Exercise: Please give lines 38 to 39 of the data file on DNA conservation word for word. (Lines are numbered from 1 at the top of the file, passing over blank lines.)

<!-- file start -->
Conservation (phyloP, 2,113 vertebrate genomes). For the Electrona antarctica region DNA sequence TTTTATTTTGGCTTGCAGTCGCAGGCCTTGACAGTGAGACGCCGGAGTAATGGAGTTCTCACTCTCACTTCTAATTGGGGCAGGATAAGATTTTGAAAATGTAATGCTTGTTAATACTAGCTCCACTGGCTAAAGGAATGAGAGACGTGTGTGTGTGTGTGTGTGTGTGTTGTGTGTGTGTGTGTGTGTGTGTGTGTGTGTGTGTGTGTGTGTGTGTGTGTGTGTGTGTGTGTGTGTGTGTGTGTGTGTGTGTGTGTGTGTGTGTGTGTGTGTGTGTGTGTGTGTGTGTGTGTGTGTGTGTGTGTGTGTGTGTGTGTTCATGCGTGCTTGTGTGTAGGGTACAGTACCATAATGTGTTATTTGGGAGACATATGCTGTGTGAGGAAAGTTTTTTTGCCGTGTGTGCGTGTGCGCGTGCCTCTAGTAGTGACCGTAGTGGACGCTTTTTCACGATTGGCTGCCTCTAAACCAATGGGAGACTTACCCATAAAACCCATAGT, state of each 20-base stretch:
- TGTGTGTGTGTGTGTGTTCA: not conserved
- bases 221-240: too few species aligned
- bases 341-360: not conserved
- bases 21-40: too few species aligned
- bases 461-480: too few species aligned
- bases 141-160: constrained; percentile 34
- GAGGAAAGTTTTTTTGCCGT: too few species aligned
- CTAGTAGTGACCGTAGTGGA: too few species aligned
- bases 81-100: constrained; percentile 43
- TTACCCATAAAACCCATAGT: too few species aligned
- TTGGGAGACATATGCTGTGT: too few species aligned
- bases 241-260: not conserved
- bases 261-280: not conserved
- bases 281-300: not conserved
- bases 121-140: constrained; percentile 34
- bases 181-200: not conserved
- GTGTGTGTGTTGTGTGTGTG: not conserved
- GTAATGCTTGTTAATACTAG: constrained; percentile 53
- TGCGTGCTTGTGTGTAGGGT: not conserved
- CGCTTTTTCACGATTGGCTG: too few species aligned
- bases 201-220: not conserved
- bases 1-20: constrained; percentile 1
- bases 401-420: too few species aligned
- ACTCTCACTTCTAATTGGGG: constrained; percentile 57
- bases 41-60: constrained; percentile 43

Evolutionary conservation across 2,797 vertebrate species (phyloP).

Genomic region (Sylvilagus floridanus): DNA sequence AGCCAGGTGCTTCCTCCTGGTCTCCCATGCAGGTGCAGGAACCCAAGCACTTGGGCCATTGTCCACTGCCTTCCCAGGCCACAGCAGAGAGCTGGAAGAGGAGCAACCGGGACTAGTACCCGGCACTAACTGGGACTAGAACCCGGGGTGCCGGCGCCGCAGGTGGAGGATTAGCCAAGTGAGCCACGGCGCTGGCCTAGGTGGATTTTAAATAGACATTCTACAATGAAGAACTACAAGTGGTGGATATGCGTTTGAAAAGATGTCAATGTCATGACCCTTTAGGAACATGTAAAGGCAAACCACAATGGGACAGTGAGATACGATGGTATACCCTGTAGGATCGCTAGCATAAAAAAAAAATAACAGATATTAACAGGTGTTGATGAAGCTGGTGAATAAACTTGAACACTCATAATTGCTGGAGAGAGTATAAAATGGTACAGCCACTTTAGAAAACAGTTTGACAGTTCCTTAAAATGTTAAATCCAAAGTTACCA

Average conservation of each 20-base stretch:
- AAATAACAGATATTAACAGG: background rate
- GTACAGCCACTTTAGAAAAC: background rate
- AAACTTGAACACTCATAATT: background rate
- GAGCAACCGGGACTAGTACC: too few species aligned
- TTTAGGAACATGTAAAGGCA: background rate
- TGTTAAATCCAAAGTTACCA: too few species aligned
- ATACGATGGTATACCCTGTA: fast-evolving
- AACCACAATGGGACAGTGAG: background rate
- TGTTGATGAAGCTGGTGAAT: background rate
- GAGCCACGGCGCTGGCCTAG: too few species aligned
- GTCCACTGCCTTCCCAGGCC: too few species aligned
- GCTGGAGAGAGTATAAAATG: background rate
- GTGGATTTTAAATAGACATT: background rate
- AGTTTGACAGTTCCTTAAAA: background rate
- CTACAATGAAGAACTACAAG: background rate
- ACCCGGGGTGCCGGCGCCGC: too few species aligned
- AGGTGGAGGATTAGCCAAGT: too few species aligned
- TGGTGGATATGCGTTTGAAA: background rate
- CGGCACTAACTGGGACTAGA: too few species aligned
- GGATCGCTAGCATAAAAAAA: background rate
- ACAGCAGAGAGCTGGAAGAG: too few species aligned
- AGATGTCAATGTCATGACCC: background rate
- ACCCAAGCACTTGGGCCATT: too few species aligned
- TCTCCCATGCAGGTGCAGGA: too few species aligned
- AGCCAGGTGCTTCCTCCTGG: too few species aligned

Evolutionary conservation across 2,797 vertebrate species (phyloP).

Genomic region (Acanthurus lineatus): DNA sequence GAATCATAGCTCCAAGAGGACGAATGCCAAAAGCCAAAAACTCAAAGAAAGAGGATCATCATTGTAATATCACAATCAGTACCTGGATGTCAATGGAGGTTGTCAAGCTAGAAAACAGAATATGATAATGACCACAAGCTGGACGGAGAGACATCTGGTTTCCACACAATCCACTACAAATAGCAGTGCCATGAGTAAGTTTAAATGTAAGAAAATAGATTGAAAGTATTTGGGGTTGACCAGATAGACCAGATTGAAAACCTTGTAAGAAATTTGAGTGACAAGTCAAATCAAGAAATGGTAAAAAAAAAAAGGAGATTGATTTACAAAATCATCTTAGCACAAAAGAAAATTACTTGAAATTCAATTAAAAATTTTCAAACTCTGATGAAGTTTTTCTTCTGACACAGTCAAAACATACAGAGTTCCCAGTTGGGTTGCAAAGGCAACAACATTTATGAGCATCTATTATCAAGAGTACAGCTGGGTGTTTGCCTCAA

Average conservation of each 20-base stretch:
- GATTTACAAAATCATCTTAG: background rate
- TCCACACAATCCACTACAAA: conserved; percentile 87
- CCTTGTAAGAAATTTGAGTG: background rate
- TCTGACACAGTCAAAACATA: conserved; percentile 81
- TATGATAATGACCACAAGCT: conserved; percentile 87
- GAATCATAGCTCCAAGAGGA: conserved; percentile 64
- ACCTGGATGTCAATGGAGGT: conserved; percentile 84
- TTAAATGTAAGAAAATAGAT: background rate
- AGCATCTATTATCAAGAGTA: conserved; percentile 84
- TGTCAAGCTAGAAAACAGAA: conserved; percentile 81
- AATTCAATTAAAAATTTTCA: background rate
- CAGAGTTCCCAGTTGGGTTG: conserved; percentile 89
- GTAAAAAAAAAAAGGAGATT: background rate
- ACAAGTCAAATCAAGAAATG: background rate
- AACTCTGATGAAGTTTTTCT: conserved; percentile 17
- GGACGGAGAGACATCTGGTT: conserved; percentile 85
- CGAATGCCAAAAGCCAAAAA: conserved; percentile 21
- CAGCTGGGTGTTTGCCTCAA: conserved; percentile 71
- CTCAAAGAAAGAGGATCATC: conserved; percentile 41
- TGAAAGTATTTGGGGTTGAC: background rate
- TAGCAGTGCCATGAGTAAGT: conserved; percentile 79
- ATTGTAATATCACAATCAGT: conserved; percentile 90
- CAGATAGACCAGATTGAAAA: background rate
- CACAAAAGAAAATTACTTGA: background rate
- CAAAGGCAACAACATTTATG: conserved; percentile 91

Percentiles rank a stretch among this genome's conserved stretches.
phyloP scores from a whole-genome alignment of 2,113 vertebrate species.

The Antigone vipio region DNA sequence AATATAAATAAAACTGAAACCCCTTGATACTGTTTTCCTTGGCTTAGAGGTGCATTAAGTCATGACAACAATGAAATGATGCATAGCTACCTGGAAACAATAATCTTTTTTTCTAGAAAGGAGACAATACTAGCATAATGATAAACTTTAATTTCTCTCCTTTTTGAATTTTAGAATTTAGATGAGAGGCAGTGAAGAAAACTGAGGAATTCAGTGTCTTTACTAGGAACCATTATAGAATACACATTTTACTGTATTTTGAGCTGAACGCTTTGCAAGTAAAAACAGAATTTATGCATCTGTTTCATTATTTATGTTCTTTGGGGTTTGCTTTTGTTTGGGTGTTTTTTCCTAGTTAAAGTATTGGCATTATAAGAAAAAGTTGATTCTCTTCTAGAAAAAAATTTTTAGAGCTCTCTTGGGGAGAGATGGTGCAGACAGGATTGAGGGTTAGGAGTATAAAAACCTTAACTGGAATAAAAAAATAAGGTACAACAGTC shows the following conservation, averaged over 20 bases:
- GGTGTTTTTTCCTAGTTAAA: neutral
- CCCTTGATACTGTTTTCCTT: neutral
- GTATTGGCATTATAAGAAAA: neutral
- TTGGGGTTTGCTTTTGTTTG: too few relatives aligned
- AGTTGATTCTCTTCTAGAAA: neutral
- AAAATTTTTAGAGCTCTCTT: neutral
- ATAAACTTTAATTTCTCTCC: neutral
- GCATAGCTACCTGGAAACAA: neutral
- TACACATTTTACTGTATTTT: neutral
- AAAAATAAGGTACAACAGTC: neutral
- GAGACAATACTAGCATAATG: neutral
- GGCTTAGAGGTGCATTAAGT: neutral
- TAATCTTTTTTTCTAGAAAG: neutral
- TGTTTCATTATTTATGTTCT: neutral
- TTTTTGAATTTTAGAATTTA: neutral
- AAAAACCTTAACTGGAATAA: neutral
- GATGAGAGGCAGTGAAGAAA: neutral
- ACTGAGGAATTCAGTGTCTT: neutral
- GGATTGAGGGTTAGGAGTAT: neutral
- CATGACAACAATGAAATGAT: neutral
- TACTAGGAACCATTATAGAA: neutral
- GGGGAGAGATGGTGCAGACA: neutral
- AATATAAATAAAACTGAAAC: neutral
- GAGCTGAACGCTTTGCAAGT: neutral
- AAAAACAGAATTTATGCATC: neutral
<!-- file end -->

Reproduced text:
- TGTTGATGAAGCTGGTGAAT: background rate
- GAGCCACGGCGCTGGCCTAG: too few species aligned